The group enters the Old City through the Dung Gate, and are met by a small contingent of armed police, a band of media photographers, one television crew and a few Palestinian laborers who work at the archaeological excavations. Not a haredi in sight. They are led along the excavations, through a narrow gate, to a secluded area, a steep slope of long stone steps that faces the southern flank of the Ottoman wall that surrounds the Old City.
Here, outside the Old City, the rabbis hold their service — without incident. Conducted by two Israeli rabbis — a man and a woman — and one American rabbi, the prayers are disrupted only by the photographers who rush around to get a better angle, zooming in on one woman who is wrapped in a tallit and tefillin.
The March 9 prayers service was one manifestation of the Reform rabbis’ continuing push for religious pluralism in Israel.
But it is a push that many of their Israeli colleagues see as insufficient.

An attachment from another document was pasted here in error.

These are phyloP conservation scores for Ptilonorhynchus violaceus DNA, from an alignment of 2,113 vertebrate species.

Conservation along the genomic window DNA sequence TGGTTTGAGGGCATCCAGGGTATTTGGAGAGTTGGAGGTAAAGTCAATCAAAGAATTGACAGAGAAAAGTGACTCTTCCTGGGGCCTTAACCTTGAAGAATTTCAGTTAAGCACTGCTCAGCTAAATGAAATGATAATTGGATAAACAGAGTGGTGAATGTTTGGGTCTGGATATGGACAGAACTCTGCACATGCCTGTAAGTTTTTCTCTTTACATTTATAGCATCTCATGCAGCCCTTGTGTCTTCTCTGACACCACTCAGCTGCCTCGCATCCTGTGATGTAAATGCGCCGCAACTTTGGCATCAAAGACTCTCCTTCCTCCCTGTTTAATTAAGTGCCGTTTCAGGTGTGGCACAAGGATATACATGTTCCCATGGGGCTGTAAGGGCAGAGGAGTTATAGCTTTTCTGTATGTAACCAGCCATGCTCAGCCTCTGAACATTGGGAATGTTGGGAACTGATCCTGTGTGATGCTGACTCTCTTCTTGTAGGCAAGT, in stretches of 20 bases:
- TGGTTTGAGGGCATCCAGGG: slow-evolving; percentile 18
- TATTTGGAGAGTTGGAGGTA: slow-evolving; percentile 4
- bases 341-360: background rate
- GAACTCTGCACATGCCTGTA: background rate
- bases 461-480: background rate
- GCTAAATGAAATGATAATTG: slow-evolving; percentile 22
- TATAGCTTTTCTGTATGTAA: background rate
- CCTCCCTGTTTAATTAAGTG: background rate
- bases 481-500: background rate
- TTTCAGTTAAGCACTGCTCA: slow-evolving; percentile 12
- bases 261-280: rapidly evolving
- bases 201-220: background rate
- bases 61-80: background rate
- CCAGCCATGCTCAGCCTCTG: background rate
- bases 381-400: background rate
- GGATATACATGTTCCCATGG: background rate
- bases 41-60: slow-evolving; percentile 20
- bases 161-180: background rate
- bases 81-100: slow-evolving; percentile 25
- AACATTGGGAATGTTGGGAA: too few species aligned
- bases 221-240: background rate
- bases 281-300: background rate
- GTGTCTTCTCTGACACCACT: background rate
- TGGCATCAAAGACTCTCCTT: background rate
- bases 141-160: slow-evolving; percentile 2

The Orthodox rabbinate has authority over most religious matters in Israel. As a result, non-Orthodox rabbis are not officially recognized. Nor are non- Orthodox congregations.
At a meeting with Likud leader Benjamin Netanyahu, it was an Israeli Reform rabbi who broached the subject of religious pluralism in Israel. Rabbi Meir Azari, congregational rabbi of Beit Daniel, The Center for Progressive Judaism in Tel Aviv, asked Netanyahu about his position of Reform rabbis in Israel.
Netanyahu replied that on the question of state and religion, he adheres to the status quo developed by Israel’s first prime minister, David Ben-Gurion.
Ben-Gurion realized that there is no formula for reconciliation between secular and Orthodox Jews, Netanyahu said, and that one cannot be imposed on the other for fear of a cultural war.